LongIsland.com

LeBron James is considered by many the best high school basketball player in America. Since Sports Illustrated plastered his picture on their cover, this young man's life has been out of control.
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LeBron James is considered by many the best high school basketball player in America. Since Sports Illustrated plastered his picture on their cover, this young man's life has been out of control.


In June, he will become the number one pick in the 2003 NBA draft. His team, St. Vincent-St Mary of Akron, Ohio, is the nation's top ranked high school team. Unfortunately, LeBron was suspended from League play because he accepted gifts that amounted to more than $100.00.


In ways, that sanction is probably a blessing in disguise, if even for a few months, LeBron will be out of the spotlight. He will have the opportunity to be a normal kid for awhile (whatever that means).


The decision to accept a gift that jeopardized his high school eligibility only sidelined him for a season. His basketball talent will probably only improve, as will his value and worth to the NBA. However, his teammates will probably not have their moment in the sun because of his choice and possibly the poor guidance of those adults around him.


LeBron James' fall from grace as a high school athlete only underscores something tragically wrong with high school sports. The problem is in the system and goes much deeper than a star athlete exercising poor judgment in illegally accepting perks in recognition of his talent and skill as an exceptional basketball player.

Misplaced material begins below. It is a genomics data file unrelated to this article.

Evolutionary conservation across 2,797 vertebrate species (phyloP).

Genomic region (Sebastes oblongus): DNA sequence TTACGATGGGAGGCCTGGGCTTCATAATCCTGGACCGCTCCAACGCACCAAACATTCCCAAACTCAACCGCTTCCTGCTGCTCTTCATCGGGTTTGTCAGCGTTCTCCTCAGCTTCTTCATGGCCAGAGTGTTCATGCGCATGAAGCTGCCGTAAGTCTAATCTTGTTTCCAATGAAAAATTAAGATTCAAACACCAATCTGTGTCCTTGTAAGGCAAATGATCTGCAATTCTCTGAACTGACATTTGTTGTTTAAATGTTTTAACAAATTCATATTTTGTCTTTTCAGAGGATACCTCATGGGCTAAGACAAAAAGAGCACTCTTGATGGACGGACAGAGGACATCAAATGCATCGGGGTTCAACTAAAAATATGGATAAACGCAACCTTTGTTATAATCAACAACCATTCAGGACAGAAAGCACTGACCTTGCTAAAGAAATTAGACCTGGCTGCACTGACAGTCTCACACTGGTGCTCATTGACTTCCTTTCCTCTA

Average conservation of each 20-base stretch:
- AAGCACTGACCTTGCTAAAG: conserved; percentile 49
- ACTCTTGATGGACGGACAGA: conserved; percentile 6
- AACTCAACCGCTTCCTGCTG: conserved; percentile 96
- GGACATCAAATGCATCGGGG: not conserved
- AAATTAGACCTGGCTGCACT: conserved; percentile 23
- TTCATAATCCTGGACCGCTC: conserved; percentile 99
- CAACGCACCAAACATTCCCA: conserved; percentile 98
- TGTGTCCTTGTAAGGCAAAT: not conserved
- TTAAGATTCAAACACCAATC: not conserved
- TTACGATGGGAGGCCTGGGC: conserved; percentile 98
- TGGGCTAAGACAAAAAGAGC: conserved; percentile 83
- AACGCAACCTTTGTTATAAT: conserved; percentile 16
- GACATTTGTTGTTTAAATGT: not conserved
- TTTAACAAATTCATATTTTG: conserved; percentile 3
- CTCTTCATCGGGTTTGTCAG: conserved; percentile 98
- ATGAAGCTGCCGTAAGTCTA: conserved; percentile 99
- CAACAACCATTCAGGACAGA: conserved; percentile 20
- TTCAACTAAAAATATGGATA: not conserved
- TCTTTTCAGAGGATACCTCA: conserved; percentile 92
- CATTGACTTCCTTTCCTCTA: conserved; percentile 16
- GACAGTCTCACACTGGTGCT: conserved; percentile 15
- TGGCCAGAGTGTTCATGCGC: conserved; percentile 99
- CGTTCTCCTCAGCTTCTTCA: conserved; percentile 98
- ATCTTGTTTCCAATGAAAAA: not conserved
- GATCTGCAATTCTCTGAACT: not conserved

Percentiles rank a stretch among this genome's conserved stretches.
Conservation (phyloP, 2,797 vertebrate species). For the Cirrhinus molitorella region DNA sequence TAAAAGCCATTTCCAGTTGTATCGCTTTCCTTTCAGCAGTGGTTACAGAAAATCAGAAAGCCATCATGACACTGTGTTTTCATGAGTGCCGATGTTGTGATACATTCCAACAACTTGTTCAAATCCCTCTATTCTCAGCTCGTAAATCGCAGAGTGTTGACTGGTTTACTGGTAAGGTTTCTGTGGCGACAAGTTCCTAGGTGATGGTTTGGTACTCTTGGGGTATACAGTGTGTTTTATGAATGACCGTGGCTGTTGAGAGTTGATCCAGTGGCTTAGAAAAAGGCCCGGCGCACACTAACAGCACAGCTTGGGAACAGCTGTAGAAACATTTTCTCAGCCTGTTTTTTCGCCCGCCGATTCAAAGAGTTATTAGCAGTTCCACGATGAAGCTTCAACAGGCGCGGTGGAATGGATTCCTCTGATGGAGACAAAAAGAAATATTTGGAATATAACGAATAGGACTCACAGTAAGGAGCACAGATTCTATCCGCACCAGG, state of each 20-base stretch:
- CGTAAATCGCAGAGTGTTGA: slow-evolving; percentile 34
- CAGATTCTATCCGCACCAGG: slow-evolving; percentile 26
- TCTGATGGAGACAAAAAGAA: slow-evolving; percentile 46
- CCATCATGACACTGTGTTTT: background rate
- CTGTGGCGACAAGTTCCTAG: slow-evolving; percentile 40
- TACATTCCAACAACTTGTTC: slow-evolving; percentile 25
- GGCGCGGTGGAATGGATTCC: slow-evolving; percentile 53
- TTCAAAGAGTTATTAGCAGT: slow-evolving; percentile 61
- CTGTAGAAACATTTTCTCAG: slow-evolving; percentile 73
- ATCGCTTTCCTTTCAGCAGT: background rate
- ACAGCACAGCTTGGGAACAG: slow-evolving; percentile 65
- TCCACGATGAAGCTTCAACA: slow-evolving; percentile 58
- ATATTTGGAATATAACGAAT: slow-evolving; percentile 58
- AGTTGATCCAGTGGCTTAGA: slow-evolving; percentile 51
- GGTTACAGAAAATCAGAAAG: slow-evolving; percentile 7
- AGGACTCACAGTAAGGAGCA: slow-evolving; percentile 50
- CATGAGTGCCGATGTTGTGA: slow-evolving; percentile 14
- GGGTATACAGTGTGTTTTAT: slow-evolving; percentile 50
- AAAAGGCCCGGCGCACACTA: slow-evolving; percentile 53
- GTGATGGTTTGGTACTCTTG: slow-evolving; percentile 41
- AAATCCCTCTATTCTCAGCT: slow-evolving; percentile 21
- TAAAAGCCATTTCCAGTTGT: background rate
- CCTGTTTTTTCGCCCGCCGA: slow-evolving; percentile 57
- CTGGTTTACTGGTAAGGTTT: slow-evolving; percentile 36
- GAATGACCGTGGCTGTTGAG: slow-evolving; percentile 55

High school and college sports are out of control. In a growing number of circumstances, student athletes are being wrongly exploited.


Traditionally, competitive athletics were perceived as excellent venues for building character, integrity and teamwork among young men and women during their developing years. They have and still do, but some other alarming factors have infected this potential venue for growth and development.


On the high school and college level, too many athletic programs have a double standard when it comes to athletes. Too often academic life is compromised and/or amended. Social behavior that is inappropriate is too often tolerated, overlooked or minimized. When student athletes are disciplined for inappropriate behavior, they are frequently disciplined in ways that differ from the rest of the student body.


Few coaches are courageous enough to suspend a starting athlete for behavior unbecoming a student athlete. When someone has the guts to inquire, they are often given a run around.


However, there are some concerns that are even more fundamental that underscore how our system is flawed and potentially harmful to student athletes.


Recently I was taking the ferry to Bridgeport. I got involved in a conversation with a number of high school athletes. They were going skiing with their parents for the weekend.